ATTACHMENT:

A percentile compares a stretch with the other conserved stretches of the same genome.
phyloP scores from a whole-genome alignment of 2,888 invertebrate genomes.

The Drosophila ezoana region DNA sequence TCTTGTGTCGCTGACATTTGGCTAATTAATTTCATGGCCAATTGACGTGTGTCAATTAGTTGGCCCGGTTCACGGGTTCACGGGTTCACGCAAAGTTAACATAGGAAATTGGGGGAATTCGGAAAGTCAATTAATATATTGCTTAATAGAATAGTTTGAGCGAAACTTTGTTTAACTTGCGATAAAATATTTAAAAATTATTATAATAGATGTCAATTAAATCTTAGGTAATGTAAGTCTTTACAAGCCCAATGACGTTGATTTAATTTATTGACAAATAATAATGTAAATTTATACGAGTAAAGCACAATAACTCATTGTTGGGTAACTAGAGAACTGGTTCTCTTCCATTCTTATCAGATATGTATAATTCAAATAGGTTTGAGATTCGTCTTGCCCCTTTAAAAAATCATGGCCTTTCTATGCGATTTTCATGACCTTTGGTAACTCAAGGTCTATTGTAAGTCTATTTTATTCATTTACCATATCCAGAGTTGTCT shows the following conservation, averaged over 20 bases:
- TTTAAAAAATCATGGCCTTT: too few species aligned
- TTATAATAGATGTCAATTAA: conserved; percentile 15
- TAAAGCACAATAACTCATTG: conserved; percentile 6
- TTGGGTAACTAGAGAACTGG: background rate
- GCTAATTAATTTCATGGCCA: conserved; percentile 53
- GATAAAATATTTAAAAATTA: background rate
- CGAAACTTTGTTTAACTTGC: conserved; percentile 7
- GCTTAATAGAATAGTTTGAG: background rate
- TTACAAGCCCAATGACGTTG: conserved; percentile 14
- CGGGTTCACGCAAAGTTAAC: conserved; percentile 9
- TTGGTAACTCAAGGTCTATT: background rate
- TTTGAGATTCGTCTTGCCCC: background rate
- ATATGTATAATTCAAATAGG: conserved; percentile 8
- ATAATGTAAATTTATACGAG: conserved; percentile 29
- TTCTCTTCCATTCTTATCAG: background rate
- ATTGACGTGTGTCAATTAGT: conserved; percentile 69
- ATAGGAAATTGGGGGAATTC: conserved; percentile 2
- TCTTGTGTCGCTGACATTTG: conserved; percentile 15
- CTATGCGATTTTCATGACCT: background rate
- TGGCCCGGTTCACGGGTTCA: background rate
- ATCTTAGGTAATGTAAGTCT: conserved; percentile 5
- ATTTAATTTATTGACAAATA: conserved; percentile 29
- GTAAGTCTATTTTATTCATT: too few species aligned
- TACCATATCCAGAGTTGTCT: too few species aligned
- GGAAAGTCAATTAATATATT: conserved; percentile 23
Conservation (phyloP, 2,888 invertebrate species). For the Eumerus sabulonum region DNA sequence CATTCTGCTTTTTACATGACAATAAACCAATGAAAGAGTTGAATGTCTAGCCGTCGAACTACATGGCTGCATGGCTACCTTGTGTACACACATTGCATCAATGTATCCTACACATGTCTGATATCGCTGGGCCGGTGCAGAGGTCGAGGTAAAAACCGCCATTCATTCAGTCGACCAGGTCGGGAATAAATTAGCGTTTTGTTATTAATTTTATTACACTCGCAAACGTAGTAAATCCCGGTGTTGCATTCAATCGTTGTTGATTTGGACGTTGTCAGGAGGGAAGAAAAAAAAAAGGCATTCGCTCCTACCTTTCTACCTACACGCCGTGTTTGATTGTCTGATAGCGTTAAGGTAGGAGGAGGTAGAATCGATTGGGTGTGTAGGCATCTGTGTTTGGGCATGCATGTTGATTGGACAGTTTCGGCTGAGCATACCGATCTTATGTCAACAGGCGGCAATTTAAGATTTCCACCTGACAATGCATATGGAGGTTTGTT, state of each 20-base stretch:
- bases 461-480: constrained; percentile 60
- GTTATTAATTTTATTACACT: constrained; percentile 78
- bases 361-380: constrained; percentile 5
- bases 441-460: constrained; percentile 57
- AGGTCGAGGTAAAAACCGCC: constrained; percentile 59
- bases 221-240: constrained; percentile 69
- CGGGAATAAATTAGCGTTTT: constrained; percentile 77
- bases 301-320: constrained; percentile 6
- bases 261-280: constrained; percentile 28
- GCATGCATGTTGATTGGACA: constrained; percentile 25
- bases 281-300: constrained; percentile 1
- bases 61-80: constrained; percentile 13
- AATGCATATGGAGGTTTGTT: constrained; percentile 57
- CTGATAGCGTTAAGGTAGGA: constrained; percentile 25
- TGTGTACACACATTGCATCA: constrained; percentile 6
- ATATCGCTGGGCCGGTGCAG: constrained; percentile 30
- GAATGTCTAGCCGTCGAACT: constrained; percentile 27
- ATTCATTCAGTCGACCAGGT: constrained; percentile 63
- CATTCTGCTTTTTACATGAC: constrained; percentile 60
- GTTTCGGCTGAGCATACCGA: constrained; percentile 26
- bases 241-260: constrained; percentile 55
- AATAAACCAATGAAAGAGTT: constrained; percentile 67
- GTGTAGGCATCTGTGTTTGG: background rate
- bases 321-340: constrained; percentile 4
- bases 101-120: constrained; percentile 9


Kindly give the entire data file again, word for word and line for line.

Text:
A percentile compares a stretch with the other conserved stretches of the same genome.
phyloP scores from a whole-genome alignment of 2,888 invertebrate genomes.

The Drosophila ezoana region DNA sequence TCTTGTGTCGCTGACATTTGGCTAATTAATTTCATGGCCAATTGACGTGTGTCAATTAGTTGGCCCGGTTCACGGGTTCACGGGTTCACGCAAAGTTAACATAGGAAATTGGGGGAATTCGGAAAGTCAATTAATATATTGCTTAATAGAATAGTTTGAGCGAAACTTTGTTTAACTTGCGATAAAATATTTAAAAATTATTATAATAGATGTCAATTAAATCTTAGGTAATGTAAGTCTTTACAAGCCCAATGACGTTGATTTAATTTATTGACAAATAATAATGTAAATTTATACGAGTAAAGCACAATAACTCATTGTTGGGTAACTAGAGAACTGGTTCTCTTCCATTCTTATCAGATATGTATAATTCAAATAGGTTTGAGATTCGTCTTGCCCCTTTAAAAAATCATGGCCTTTCTATGCGATTTTCATGACCTTTGGTAACTCAAGGTCTATTGTAAGTCTATTTTATTCATTTACCATATCCAGAGTTGTCT shows the following conservation, averaged over 20 bases:
- TTTAAAAAATCATGGCCTTT: too few species aligned
- TTATAATAGATGTCAATTAA: conserved; percentile 15
- TAAAGCACAATAACTCATTG: conserved; percentile 6
- TTGGGTAACTAGAGAACTGG: background rate
- GCTAATTAATTTCATGGCCA: conserved; percentile 53
- GATAAAATATTTAAAAATTA: background rate
- CGAAACTTTGTTTAACTTGC: conserved; percentile 7
- GCTTAATAGAATAGTTTGAG: background rate
- TTACAAGCCCAATGACGTTG: conserved; percentile 14
- CGGGTTCACGCAAAGTTAAC: conserved; percentile 9
- TTGGTAACTCAAGGTCTATT: background rate
- TTTGAGATTCGTCTTGCCCC: background rate
- ATATGTATAATTCAAATAGG: conserved; percentile 8
- ATAATGTAAATTTATACGAG: conserved; percentile 29
- TTCTCTTCCATTCTTATCAG: background rate
- ATTGACGTGTGTCAATTAGT: conserved; percentile 69
- ATAGGAAATTGGGGGAATTC: conserved; percentile 2
- TCTTGTGTCGCTGACATTTG: conserved; percentile 15
- CTATGCGATTTTCATGACCT: background rate
- TGGCCCGGTTCACGGGTTCA: background rate
- ATCTTAGGTAATGTAAGTCT: conserved; percentile 5
- ATTTAATTTATTGACAAATA: conserved; percentile 29
- GTAAGTCTATTTTATTCATT: too few species aligned
- TACCATATCCAGAGTTGTCT: too few species aligned
- GGAAAGTCAATTAATATATT: conserved; percentile 23
Conservation (phyloP, 2,888 invertebrate species). For the Eumerus sabulonum region DNA sequence CATTCTGCTTTTTACATGACAATAAACCAATGAAAGAGTTGAATGTCTAGCCGTCGAACTACATGGCTGCATGGCTACCTTGTGTACACACATTGCATCAATGTATCCTACACATGTCTGATATCGCTGGGCCGGTGCAGAGGTCGAGGTAAAAACCGCCATTCATTCAGTCGACCAGGTCGGGAATAAATTAGCGTTTTGTTATTAATTTTATTACACTCGCAAACGTAGTAAATCCCGGTGTTGCATTCAATCGTTGTTGATTTGGACGTTGTCAGGAGGGAAGAAAAAAAAAAGGCATTCGCTCCTACCTTTCTACCTACACGCCGTGTTTGATTGTCTGATAGCGTTAAGGTAGGAGGAGGTAGAATCGATTGGGTGTGTAGGCATCTGTGTTTGGGCATGCATGTTGATTGGACAGTTTCGGCTGAGCATACCGATCTTATGTCAACAGGCGGCAATTTAAGATTTCCACCTGACAATGCATATGGAGGTTTGTT, state of each 20-base stretch:
- bases 461-480: constrained; percentile 60
- GTTATTAATTTTATTACACT: constrained; percentile 78
- bases 361-380: constrained; percentile 5
- bases 441-460: constrained; percentile 57
- AGGTCGAGGTAAAAACCGCC: constrained; percentile 59
- bases 221-240: constrained; percentile 69
- CGGGAATAAATTAGCGTTTT: constrained; percentile 77
- bases 301-320: constrained; percentile 6
- bases 261-280: constrained; percentile 28
- GCATGCATGTTGATTGGACA: constrained; percentile 25
- bases 281-300: constrained; percentile 1
- bases 61-80: constrained; percentile 13
- AATGCATATGGAGGTTTGTT: constrained; percentile 57
- CTGATAGCGTTAAGGTAGGA: constrained; percentile 25
- TGTGTACACACATTGCATCA: constrained; percentile 6
- ATATCGCTGGGCCGGTGCAG: constrained; percentile 30
- GAATGTCTAGCCGTCGAACT: constrained; percentile 27
- ATTCATTCAGTCGACCAGGT: constrained; percentile 63
- CATTCTGCTTTTTACATGAC: constrained; percentile 60
- GTTTCGGCTGAGCATACCGA: constrained; percentile 26
- bases 241-260: constrained; percentile 55
- AATAAACCAATGAAAGAGTT: constrained; percentile 67
- GTGTAGGCATCTGTGTTTGG: background rate
- bases 321-340: constrained; percentile 4
- bases 101-120: constrained; percentile 9